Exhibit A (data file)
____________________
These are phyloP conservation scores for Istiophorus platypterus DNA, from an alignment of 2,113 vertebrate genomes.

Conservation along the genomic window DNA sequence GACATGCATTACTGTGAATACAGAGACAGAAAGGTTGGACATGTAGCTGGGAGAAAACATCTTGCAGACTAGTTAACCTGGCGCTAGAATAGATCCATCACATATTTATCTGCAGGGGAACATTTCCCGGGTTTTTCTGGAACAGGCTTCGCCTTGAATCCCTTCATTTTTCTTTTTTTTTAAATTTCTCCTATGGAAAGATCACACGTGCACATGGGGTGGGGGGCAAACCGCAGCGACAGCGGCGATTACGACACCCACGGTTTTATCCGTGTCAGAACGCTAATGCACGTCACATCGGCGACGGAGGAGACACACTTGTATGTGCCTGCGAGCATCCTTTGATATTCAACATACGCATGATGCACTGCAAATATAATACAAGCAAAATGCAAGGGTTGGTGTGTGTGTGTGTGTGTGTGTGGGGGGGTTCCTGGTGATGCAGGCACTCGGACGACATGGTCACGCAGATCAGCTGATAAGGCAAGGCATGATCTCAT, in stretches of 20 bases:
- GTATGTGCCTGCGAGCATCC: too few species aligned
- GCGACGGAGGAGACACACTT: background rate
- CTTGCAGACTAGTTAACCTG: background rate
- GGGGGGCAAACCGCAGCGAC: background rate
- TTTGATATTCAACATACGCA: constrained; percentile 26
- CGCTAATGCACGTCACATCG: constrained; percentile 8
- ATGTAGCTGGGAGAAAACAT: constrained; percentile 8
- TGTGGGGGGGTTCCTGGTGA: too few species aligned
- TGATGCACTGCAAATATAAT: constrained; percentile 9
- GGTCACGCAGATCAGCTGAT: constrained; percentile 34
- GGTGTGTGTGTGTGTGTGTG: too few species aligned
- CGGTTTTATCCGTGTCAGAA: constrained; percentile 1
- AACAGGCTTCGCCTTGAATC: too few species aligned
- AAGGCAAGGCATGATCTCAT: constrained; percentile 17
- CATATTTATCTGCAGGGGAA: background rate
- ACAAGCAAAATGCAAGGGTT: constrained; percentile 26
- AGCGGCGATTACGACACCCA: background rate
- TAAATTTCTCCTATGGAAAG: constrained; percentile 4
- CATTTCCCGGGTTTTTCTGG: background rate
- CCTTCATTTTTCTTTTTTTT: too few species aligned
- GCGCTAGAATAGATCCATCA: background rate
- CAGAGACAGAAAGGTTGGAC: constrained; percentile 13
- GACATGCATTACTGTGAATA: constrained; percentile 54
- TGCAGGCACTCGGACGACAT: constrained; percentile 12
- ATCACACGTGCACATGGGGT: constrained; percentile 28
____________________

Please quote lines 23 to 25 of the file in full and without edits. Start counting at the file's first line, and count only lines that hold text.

- GCGCTAGAATAGATCCATCA: background rate
- CAGAGACAGAAAGGTTGGAC: constrained; percentile 13
- GACATGCATTACTGTGAATA: constrained; percentile 54